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June 16th 9 years 11 months ago #3893

  • djb
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From the diary of Lt Burne, RN:

Starting about 10 a.m. I rode over to Laing's Nek with Captain Jones and Lieutenants Hunt and Steel, taking Charlestown on our way and getting up to the railway tunnel where Clery's Division is encamped. The Boer scoundrels have blown down both ends of the tunnel, blocking up the egress, and putting a dead horse at each end! We found also a deep boring they had made over the top of the nek through the slate with the object of reaching the roof of the tunnel and exploding it; but this having failed, from our friends not getting deep enough, the damage is insignificant and the rail will be cleared by the Engineers within a few days. We rode along the top of Laing's Nek and looked at the trench, some three to four miles long, which the Boers had made there; it completely defends the nek from every point of attack and gives the defender, by its zigzag direction, many points for enfilading any assaulting party. In fact, the work is marvellous; the Boers must have had 10,000 men employed on it, the trench being some five feet (p. 074) deep on stone and slate, with clever gun positions, stretching from Pougwana, to the east of the nek, to Amajuba on the west, as we saw plainly later on from Majuba and elsewhere. We rode up Majuba Hill as far as we could, finding it a great upstanding hill with a flat top overlooking the nek. On the way we passed many small trenches and sniping pits evidently made for enfilading fire. From the top of the grassy slope (when it became too steep for the horses to climb) we commenced the ascent of the actual hill on foot, climbing, one might say, in the footsteps of the Boers of 1881 when they made the wonderful attack on Colley and turned his men off the top. Right well can we now understand how they did it; it is almost too clear to be credible to us, and one cannot but regret the omission of the English force to hold the spurs of the mountain when occupying the top, seeing that any attacking party, safe from fire from the top of the hill on account of the projecting spurs, could get up untouched to within a few feet of the top of this northern face; this is what the Boers did while holding poor Sir George Colley's attention by long-range fire from the valley below. We saw what must have been the very paths up which the Boers crept, and when it came to the point where they had to emerge the slope was precipitous but short; here, so records tell us, by a heavy rifle-fire while lying flat on their stomachs, they drove our men off the sky-line, and once at the top the whole affair became a slaughter. Climbing this last steep bit as best we could, we reached the flat top quite blown and found it about 300 yards wide with the well-known, cup-shaped hollow, in the centre of which lie our poor fellows buried in a wire enclosure—sad to say twenty-two bluejackets among them, beside Gordons, King's Royal Rifles, and others. An insignificant stone heap marks the place where poor Colley was shot, and on one (p. 075) stone is put in black-lead "Here Colley fell." The sky-line which our men held had only a few small rocks behind which they tried to shelter themselves but no other defence at all in the shape of a wall or trench. All the east and south faces overlooking the nek have now (nineteen years later) been very heavily trenched by the Boers at great expense of labour; they were evidently expecting we should attack and perhaps turn them out of Majuba, although the slope of the hill on the south side is quite too precipitous for such an operation. I picked up some fern and plants near where Colley fell, as a memento. We took an hour and a half to get down again, meeting General Buller and his Staff walking up to inspect the hill, and I rode back ten miles to Volksrust blessed with a headache from the steep climb and strong air. The view from the top of Majuba, showing the Boer trenches on Laing's Nek, was wonderful; well might they think their position impregnable and well might we be satisfied to have marched through Botha's Pass and forced the enemy to evacuate such an impregnable place with so little loss to ourselves.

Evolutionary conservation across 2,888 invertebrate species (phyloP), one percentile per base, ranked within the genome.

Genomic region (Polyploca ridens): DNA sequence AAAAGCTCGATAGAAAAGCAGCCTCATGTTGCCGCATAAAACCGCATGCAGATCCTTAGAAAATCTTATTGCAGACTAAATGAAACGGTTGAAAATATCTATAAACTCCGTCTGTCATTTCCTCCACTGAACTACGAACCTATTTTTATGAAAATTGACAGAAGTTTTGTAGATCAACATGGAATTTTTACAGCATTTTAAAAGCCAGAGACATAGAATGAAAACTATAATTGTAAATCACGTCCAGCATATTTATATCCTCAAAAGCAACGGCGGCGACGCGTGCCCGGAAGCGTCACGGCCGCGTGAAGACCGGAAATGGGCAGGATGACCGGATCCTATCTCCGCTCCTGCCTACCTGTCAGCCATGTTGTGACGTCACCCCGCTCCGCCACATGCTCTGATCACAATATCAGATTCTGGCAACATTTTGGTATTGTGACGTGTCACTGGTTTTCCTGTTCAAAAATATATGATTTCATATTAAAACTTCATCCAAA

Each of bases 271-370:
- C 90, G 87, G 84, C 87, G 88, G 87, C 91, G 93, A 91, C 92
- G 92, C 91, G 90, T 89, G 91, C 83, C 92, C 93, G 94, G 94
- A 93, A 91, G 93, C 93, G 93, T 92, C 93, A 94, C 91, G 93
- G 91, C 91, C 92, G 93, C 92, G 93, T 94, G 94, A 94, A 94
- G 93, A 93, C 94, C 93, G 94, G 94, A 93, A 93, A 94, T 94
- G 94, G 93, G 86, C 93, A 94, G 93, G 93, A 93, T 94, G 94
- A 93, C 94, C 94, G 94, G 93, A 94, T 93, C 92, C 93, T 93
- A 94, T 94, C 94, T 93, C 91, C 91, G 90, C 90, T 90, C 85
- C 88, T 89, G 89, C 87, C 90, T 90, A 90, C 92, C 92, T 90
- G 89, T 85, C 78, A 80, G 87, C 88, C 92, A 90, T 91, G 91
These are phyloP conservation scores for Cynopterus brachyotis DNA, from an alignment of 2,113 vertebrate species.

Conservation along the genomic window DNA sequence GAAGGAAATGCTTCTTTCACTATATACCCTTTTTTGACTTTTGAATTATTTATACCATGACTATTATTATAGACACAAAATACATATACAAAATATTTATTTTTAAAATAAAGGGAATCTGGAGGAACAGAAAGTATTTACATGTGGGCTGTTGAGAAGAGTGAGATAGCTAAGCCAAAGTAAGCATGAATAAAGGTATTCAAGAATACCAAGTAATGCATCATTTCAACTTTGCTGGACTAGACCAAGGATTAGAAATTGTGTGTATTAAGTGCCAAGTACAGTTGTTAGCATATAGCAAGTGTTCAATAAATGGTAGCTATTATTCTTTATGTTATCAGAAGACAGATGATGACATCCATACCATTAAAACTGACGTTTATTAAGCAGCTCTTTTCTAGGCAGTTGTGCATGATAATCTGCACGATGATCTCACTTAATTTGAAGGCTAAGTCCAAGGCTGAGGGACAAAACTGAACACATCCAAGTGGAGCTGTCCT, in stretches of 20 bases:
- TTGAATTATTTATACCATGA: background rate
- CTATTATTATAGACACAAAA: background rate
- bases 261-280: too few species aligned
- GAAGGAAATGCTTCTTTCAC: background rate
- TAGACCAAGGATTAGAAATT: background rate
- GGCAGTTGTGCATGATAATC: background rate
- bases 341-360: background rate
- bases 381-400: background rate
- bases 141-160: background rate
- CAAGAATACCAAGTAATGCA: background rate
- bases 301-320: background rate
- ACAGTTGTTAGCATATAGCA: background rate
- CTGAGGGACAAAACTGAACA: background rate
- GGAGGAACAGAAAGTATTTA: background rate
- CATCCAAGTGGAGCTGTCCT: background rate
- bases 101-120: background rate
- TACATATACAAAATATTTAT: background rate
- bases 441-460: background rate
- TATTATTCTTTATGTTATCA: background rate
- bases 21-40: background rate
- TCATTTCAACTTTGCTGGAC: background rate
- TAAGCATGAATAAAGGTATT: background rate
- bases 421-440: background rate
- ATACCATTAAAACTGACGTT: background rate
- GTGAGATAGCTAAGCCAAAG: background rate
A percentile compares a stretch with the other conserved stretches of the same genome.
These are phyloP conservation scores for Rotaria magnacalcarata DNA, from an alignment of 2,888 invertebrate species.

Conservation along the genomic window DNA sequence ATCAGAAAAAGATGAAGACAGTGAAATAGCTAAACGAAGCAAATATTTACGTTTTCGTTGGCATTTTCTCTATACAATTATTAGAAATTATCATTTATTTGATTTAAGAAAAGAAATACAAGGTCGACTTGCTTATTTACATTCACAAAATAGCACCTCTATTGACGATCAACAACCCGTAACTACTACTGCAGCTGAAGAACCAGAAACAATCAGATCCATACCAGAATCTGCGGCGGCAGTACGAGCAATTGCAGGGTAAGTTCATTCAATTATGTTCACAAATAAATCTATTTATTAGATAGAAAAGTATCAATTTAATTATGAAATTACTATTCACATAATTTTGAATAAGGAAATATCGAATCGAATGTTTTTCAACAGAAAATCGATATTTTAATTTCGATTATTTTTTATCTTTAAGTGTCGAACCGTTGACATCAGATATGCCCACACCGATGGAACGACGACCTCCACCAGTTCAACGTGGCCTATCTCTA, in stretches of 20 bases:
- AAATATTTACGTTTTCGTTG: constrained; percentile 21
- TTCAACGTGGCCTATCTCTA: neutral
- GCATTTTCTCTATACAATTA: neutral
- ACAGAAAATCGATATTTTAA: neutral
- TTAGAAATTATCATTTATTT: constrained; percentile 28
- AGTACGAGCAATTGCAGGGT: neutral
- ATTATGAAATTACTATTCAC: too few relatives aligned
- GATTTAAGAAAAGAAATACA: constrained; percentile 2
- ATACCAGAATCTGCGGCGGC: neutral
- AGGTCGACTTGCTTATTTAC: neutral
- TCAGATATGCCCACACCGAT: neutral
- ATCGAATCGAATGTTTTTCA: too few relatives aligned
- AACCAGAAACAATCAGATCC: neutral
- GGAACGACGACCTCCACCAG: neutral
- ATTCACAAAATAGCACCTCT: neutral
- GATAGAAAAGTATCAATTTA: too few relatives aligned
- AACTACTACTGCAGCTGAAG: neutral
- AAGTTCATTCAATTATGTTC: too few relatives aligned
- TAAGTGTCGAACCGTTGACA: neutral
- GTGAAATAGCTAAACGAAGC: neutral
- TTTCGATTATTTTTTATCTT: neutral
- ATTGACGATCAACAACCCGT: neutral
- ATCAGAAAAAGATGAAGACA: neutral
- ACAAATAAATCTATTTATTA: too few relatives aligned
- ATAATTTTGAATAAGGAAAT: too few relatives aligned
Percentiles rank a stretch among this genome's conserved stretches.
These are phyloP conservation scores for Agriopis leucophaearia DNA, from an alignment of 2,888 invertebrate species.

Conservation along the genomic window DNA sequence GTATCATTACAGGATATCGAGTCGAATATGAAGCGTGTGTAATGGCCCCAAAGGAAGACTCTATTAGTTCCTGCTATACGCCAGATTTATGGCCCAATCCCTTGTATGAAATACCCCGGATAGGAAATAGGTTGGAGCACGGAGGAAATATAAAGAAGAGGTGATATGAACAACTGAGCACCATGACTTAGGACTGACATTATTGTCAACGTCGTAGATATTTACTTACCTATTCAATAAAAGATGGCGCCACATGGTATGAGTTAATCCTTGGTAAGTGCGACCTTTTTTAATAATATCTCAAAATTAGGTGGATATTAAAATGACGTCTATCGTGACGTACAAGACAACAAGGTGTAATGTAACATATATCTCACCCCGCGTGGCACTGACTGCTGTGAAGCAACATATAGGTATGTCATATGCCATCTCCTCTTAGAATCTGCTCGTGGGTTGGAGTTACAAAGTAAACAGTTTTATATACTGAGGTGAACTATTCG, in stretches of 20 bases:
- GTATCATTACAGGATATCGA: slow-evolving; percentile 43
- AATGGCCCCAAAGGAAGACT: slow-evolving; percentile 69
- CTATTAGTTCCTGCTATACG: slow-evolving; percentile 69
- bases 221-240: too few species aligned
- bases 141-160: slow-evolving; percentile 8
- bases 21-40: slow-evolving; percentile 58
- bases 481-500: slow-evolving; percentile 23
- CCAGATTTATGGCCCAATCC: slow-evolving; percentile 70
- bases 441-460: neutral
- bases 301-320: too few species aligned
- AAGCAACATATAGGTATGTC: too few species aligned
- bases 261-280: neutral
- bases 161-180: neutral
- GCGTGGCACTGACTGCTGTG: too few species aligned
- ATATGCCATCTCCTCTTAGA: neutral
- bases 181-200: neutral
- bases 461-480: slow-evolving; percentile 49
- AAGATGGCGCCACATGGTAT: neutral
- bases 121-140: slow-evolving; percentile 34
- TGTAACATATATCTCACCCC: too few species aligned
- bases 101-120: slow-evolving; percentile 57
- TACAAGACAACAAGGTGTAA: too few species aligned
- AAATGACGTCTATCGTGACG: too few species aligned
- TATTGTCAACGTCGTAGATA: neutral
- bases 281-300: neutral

Dr David Biggins

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